SUSSEX, England — Some people never forget a face. Apparently, neither do horses. A study by researchers at the University of Sussex and the University of Portsmouth found that horses can remember the facial expressions of people they’ve seen before.
The researchers believe horses use this ability to discern people who might be a threat to them.
For the study, the authors showed domesticated horses a photograph of an angry or happy human face. A few hours later, the real person seen in the photograph would interact with the horse in an emotionally neutral state. The horses showed distinct differences in subsequent responses when meeting the individual in person later the same day.
“What we’ve found is that horses can not only read human facial expressions but they can also remember a person’s previous emotional state when they meet them later that day – and, crucially, that they adapt their behaviour accordingly,” says Sussex professor Karen McComb in a statement. “Essentially horses have a memory for emotion.”
Even though the humans meeting the horses in person were in a neutral state during their interaction, the direction of the horses’ gaze proved to the research team that they perceived the person more negatively if they had seen a photo of them looking angry than if they saw a photo of the person looking happy.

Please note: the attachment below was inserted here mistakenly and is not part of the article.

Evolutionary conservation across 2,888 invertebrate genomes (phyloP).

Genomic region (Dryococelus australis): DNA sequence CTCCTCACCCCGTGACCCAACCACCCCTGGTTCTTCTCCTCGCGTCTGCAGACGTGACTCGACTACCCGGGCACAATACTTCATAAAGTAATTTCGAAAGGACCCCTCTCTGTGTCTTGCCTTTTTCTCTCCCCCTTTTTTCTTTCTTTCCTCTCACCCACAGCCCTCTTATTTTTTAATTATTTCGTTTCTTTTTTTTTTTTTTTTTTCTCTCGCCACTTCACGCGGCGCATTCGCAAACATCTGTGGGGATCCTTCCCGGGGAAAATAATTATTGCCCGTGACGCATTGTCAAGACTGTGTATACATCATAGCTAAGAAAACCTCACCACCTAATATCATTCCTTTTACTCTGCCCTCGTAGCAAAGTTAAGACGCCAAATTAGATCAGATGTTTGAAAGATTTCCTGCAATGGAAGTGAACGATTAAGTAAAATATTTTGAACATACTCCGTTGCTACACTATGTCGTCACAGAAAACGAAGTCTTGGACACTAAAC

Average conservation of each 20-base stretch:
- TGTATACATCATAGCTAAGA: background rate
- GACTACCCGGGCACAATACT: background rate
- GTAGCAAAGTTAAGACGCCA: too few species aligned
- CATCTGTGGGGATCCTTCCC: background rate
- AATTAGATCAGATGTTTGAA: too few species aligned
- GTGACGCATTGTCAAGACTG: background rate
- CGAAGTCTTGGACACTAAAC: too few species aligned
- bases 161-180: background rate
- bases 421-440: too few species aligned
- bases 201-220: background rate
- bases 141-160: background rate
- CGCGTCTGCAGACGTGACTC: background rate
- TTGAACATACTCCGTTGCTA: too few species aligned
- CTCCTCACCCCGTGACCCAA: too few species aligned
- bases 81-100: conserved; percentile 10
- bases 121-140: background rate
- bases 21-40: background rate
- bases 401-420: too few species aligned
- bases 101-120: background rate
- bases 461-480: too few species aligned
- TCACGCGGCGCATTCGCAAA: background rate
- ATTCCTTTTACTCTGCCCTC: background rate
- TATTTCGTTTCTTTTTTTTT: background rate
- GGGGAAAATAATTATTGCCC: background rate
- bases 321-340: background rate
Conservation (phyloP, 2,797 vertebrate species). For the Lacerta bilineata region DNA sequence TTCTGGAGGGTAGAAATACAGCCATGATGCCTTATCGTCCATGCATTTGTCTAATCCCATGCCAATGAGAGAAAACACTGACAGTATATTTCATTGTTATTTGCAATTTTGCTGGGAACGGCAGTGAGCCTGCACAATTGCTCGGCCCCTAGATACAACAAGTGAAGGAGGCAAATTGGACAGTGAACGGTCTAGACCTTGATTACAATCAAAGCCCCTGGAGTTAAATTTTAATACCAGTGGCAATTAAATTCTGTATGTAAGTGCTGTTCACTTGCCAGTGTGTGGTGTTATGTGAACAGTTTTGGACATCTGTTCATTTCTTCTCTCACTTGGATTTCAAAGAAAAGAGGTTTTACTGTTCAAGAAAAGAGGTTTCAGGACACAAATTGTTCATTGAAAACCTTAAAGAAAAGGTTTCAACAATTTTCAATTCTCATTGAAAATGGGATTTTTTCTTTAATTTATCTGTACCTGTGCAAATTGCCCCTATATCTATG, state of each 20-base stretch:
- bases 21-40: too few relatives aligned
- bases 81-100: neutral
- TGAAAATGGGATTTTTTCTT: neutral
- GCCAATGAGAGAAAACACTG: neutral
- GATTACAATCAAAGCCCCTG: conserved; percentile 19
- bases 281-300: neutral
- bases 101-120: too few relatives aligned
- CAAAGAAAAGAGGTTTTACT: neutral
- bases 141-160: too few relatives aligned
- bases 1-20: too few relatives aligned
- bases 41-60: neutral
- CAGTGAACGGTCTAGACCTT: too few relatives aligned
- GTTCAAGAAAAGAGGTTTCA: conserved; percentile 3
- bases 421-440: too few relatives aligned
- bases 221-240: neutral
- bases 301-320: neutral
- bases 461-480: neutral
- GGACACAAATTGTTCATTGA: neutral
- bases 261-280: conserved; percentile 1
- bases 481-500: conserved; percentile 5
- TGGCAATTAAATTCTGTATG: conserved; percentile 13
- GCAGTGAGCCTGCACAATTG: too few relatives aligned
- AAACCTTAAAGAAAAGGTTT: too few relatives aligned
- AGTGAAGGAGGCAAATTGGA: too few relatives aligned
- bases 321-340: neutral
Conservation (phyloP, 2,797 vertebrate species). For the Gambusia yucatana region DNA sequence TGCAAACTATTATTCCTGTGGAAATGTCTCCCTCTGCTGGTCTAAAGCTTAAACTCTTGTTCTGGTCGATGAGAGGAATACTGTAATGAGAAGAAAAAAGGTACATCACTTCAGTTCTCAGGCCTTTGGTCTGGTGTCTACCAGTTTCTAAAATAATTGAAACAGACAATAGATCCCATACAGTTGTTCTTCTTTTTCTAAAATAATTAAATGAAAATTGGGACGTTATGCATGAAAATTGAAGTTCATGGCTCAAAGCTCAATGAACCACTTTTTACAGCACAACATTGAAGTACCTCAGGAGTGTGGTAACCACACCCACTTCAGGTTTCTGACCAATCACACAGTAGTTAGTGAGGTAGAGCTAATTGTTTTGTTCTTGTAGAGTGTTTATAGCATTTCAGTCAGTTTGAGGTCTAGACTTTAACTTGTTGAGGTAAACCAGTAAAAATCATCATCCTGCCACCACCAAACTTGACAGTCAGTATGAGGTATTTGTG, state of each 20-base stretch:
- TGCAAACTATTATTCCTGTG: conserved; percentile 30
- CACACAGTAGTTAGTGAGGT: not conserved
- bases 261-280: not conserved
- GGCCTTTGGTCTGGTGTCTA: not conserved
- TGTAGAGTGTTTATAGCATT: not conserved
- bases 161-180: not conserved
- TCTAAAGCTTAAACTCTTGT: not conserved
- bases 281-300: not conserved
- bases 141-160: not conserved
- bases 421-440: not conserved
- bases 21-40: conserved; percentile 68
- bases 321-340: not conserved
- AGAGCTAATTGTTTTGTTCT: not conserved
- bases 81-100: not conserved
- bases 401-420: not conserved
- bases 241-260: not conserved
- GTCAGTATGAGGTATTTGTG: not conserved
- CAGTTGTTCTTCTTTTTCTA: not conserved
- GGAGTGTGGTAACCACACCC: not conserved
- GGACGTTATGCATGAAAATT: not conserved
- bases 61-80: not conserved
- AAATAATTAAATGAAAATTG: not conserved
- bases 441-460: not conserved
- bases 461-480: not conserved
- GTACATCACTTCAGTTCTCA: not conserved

The researchers were able to tell how the horses perceived the humans in their live meetings from previous research, which showed that animals usually view negative events with their left eye because of their right brain hemisphere’s specialization for processing threatening images.
“We know that horses are socially intelligent animals, but this is the first time any mammal has been shown to have this particular ability,” says co-lead author Dr. Leanne Proops. “What’s very striking is that this happened after just briefly viewing a photograph of the person with a particular emotional expression – they did not have a strongly positive or negative experience with the person.”
The study was published in the journal Current Biology.